Dpc Latency Checker Mac Os X

Latest version: LatencyMon v 7.00. LatencyMon checks if a system running Windows is suitable for processing real-time audio and other tasks. LatencyMon analyzes the possible causes of buffer underruns by measuring kernel timer latencies and reporting DPC and ISR execution times as well as hard pagefaults. DPC is just providing kernel information from what I can see there’s no round-trip latency analysis.Apple provide their development IDE (Xcode) as an optional package on the OSX installation DVD. Troubleshooting permissions issues in Mac OS X. 1.2 Running Maintenance Scripts. Mac OS X is a pretty carefree operating system. However, since some built-in maintenance scripts are scheduled to be executed in the middle of the night, some manual operation is necessary from time to time when your Mac is asleep at night. Hard disk latency (DPC Latency Checker) = 800, Disk Mark = 1000. Mac OS X 10.6 or higher. Latency Comparison: MAC vs PC! I've always noticed a difference in (MIDI) latency response when I visit other studios using Mac computers. Currently, when I record using my keyboard controller, the timing of the recordings always process a few nudges earlier but when I connected my Focusrite audio interface on an old 2010 MacBook, installed the driver and fired up Logic Pro 9 - without.

Source link: http://vdrums.com/forum/showthread.php?54703-Latency-Checker-for-MAC
Source date: November 25 2009, 02:33 PM

It would be nice if there were a Latency Checker similar to the DPC app but for MAC’s. If your a MAC user how do you check/compare latency for different setups? For instance, I would be curious to see the effects on latency using different settings in VST software and hosts or seeing the differences in built-in sound solutions as opposed to an external audio interface. Using a MAC is there an app for that or somewhere to compare numbers?

DPC is just providing kernel information from what I can see there’s no round-trip latency analysis.Apple provide their development IDE (Xcode) as an optional package on the OSX installation DVD. It includes a profiler called “Instruments” which appeared with Leopard that has “Templates” for analysing performance of applications including attaching to existing running processes.With Snow Leopard (Xcode 3.2) theres more tracing templates that you can do the normal profiling and also analyse efficiency of using multiple CPU cores for example.The profiling allows you to see where the application is spending the majority of it’s time for each thread, for each framework, etc.

Is it MIDI->sound latency that you’re interested in? It is may be possible to make an application that creates a MIDI “ping” then listens for the audio output from the audio driver.

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[tester app] — MIDI note –> { app to be tested } — Audio sound output –> [tester app]

Oddly I’m coding up a MIDI application for OSX and I will need to measure the latency by having the user hit when prompted for 10 hits then measure the time it takes to receive it (through the TD6V and then OSX). Only started today but have the TD6V talking to my application already.

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Would need to look at the audio as Apple may prevent output being redirected to an application for copy protection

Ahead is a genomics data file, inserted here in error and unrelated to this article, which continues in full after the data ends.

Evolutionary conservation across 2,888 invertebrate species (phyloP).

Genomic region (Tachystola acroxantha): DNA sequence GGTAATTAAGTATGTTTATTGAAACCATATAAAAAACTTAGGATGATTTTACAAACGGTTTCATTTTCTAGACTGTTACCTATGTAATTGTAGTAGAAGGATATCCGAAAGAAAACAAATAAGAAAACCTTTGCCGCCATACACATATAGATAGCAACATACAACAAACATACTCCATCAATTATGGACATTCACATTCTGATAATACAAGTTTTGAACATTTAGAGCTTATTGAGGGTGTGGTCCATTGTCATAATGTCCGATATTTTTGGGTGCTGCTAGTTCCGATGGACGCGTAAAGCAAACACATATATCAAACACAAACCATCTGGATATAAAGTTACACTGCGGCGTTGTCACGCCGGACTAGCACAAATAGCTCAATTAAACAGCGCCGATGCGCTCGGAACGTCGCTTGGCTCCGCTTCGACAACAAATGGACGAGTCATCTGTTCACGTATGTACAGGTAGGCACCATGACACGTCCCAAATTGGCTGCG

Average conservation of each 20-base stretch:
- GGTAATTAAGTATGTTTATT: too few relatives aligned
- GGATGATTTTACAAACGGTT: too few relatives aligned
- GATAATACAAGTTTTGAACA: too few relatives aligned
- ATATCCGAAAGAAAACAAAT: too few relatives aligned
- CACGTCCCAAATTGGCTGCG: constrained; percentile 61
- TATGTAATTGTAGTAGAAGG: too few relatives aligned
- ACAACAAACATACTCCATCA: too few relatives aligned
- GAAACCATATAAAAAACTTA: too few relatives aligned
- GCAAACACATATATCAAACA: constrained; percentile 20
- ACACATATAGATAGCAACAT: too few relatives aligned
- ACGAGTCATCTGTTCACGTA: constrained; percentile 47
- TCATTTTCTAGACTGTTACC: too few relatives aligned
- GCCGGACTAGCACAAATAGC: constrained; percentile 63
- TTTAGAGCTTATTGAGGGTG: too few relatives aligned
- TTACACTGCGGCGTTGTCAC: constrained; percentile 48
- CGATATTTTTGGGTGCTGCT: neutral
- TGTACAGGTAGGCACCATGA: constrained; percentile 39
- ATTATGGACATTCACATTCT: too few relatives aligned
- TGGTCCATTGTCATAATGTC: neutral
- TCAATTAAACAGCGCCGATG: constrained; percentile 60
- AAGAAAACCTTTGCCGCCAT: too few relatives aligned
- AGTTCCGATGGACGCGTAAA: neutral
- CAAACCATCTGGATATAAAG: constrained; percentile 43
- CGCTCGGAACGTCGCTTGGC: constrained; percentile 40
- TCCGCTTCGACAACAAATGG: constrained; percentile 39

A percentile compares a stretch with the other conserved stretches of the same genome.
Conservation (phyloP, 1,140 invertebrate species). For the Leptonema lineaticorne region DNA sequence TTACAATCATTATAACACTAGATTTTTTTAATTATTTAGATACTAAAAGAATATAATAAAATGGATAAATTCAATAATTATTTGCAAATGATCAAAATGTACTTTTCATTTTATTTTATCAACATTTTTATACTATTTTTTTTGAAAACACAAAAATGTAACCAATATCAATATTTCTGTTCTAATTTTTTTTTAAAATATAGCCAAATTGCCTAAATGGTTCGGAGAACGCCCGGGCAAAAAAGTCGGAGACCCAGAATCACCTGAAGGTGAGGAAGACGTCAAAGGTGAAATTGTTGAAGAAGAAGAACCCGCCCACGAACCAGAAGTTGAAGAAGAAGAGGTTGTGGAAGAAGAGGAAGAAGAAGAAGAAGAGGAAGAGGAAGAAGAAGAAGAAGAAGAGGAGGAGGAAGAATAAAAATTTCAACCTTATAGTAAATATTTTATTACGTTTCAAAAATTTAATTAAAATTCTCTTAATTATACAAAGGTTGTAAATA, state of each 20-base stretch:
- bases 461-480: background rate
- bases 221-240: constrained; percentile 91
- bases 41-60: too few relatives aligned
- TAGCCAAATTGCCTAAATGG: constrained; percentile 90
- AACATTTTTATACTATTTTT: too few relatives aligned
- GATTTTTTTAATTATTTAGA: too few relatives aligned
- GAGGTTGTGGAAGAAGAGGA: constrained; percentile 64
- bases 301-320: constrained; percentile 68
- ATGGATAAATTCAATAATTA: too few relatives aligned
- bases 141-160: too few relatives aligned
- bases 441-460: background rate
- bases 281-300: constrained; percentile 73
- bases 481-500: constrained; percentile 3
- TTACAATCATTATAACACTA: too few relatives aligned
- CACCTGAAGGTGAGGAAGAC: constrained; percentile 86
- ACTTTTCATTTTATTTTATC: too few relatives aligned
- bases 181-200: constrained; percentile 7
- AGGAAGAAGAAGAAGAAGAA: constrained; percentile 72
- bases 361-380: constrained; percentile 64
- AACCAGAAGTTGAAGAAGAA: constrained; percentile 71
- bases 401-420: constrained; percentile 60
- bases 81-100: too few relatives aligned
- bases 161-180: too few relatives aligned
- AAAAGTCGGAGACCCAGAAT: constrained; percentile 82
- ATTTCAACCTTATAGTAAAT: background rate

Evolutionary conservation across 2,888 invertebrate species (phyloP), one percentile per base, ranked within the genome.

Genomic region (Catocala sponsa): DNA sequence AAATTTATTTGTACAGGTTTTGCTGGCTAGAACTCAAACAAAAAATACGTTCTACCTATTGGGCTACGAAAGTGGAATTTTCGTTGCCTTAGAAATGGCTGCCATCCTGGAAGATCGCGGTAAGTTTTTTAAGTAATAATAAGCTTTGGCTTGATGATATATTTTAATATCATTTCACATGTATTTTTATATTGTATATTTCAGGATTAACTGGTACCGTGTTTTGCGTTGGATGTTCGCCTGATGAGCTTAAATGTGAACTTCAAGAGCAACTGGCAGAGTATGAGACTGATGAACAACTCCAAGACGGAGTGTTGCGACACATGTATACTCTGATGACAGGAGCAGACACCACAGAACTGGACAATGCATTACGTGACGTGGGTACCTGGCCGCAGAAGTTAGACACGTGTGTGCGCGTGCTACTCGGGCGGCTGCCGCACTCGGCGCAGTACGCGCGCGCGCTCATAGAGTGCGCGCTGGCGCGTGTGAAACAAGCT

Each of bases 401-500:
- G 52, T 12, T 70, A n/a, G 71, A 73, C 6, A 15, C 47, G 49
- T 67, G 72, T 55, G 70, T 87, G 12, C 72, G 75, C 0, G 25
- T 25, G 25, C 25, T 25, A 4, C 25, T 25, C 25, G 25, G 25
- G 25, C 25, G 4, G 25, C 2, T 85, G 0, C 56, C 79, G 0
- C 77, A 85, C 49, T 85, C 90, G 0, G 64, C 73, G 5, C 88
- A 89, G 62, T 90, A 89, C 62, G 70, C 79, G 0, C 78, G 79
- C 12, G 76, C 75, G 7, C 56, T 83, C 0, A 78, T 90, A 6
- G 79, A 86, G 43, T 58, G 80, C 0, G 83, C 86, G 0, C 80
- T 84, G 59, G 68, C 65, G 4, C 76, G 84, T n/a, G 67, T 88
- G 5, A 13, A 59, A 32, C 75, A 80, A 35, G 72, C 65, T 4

From another source (http://forums.macrumors.com/showthread.php?t=911502), dated Feb 24, 2011, 12:45 AM:

From a trivial amount of searching I already know that DPC is a Windows-only term. Since that particular way of working with drivers only exists on Windows, it is meaningless on MacOS.

What you really want for audio applications is to keep the latency down. MacOS has always been a strong platform for audio because they keep some real-time features around for things like this. Note, MacOS X is not a true real-time OS (there is no hard guarantee of latency and processor slices), but only has a few features from that set.

You need to actually try out your workflow on MacOS, and prove that it works for what you need it to. There is no single metric that is going to work like that.

LatencyDpc latency checker mac os x 10.13Dpc
From another source (http://forums.macrumors.com/showpost.php?p=4332808&postcount=8), dated Oct 15, 2007, 11:57 PM:
post #2 exlpained it best. No way around the latency unless you are monitoring the signal you’re recording before it becomes digital.

The easiest way to do this is to

1. Get a small mixer. Behringer makes a few under $60.

2. Take the stereo output of your mac and feed it into channels 1 and 2 of your mixer.

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3. Plug in your guitar, mic, or line level input that you want to record into ch. 1 of the mixer. Keep the panning on this channel at center and then take one of the stereo outs of the mixer and feed it to the audio in of your mac. Be sure to let the mac or your DAW know that your input is now line level.

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4. Now, in your DAW (in your case, garage band) mute the track you are recording to so that all that’s coming to ch. 2 and 3 of your mixer are the tracks already recorded as well as the click.

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5. Lastly, and most importantly, plug in your head phones to the mixer. Adjust the level of your input(ch. 1) and the output of the computer (ch. 2 & 3) to your liking and you’re done.